Durable goods prices fall. Fed favored “core” PCE price index re-accelerates.
By Wolf Richter for WOLF STREET.
Services inflation is at it again. Year-over-year, the “core services” PCE price index accelerated to 5.4%, the second worst since 1985, according to data by the Bureau of Economic Analysis today, sharing that spot with January 2023. February had been the worst.
The Fed’s job is far from done. Powell has been fretting about core services inflation for a year, and today he got what he worried about he’d get: an acceleration of core services inflation, especially in the red-hot “non-housing services”:
Month-to-month, the “core” services PCE price index
- Jumped by 0.46% in July from June (5.7% annualized)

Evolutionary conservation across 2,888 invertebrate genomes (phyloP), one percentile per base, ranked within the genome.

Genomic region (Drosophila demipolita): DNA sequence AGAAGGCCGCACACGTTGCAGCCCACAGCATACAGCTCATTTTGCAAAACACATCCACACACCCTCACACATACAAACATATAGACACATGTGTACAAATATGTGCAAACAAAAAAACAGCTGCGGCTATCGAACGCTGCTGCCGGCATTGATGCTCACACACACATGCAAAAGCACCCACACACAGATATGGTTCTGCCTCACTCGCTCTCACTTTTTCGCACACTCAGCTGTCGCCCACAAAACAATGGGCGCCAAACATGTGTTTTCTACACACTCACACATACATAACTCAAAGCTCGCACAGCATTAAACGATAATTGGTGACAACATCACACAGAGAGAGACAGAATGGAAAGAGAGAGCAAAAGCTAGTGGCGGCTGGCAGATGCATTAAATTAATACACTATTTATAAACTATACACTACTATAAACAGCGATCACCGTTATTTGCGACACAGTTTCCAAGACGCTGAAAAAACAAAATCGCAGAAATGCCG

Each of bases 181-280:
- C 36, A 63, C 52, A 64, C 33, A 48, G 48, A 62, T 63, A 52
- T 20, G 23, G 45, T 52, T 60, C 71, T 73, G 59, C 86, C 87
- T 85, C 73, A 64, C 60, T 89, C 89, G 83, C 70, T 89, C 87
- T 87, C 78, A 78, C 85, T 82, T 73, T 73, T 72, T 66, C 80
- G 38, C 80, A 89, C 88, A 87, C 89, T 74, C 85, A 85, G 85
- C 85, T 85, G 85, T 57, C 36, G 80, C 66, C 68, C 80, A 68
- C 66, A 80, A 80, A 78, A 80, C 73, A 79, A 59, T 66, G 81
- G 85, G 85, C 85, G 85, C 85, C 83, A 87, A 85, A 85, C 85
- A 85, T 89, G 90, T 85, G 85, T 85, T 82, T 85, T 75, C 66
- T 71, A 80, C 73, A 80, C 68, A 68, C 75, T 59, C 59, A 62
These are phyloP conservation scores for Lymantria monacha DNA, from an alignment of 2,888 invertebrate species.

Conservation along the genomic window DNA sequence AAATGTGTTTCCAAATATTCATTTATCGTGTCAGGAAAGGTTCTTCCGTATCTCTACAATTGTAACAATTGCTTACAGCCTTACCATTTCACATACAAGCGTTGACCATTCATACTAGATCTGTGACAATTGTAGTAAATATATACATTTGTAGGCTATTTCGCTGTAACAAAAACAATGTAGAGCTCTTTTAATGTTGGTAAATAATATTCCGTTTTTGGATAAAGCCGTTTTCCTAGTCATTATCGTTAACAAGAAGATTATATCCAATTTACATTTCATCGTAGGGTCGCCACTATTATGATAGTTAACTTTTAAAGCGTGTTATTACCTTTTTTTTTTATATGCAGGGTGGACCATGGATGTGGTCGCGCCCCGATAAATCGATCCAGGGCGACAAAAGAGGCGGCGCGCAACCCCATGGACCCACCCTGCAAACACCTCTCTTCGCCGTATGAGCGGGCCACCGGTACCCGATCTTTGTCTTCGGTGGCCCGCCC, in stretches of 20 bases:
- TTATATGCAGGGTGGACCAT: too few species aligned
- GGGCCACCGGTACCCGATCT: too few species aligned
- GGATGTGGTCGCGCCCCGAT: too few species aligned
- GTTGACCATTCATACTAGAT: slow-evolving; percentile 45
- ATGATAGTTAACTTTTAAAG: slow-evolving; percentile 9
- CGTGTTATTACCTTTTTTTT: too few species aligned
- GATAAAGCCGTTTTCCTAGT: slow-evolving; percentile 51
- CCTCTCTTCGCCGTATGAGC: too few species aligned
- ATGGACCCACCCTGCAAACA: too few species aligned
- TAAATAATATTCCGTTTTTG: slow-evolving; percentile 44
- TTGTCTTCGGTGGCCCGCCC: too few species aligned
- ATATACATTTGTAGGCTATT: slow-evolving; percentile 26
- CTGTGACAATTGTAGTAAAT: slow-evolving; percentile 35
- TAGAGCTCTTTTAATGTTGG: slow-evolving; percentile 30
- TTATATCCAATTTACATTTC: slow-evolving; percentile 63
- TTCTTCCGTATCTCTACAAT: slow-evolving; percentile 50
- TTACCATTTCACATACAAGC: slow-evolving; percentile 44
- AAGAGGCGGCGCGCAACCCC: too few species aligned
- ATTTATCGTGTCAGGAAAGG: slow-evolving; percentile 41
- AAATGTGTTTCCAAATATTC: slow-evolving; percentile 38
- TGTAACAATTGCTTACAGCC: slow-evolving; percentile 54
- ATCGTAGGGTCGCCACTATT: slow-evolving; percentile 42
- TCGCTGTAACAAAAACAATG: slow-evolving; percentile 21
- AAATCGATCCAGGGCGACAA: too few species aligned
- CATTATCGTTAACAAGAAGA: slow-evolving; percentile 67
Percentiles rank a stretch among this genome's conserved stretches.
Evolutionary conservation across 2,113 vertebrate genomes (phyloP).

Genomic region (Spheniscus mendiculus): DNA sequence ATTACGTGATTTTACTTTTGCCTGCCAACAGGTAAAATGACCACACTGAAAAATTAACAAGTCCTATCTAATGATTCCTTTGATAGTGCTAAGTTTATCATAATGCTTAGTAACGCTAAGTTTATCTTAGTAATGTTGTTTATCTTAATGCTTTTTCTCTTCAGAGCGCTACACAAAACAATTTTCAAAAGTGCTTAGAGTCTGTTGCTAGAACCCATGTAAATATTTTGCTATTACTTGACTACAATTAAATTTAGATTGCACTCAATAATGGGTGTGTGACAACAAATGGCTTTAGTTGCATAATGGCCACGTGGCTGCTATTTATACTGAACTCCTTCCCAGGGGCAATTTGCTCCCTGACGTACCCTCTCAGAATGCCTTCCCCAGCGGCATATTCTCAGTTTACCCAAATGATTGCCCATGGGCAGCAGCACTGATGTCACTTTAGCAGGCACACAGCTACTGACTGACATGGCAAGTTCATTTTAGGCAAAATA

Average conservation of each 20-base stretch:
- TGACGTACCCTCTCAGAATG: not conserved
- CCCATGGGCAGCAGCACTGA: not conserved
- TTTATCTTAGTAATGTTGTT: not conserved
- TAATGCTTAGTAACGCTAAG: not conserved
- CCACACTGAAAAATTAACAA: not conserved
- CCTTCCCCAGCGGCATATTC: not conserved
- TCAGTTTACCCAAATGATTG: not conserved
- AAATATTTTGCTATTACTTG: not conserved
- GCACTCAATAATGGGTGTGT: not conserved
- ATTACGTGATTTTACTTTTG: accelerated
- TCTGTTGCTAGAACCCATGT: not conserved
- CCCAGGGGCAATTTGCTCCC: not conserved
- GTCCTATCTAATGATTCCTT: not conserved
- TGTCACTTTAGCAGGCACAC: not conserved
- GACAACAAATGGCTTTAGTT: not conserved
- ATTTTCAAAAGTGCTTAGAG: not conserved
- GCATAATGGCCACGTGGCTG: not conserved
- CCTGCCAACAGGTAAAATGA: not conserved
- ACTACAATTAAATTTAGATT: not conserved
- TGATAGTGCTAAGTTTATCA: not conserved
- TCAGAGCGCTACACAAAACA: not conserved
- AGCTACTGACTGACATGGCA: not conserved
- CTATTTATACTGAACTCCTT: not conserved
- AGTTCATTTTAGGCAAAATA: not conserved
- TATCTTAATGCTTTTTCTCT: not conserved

- The second month in a row of acceleration
- The three-month moving average accelerated to 0.36%
In core services is where inflation has gotten entrenched. Durable goods prices fell on falling prices of motor vehicles, electronics, home furnishings, etc. But inflation in services is where it’s at, and where it is very hard and frustrating to eradicate from.
Massive increases in non-housing services
- Housing: +0.42% (5.2% annualized)
- Transportation services: +1.03% (13.1% annualized)
- Recreation services: +0.79% (9.9% annualized)
- Financial services and insurance: +1.64% (21.6% annualized), which people have already figured out from their new insurance premiums.
Durable goods PCE price index plunged
- Motor vehicles: -0.65%
- Furnishings and durable household goods: -0.23%
- Recreational goods and vehicles: -1.11%.
- “Other” durable goods: -0.37%
PCE price index for durable goods fell
Year-over-year, the PCE price index for durable goods fell by 0.8%. The index for durable goods was negative year-over-year due to manufacturing efficiencies, offshoring, competition, and hedonic quality adjustments.
The durable goods PCE price index is now normalizing, giving up some of the price spikes of 2021.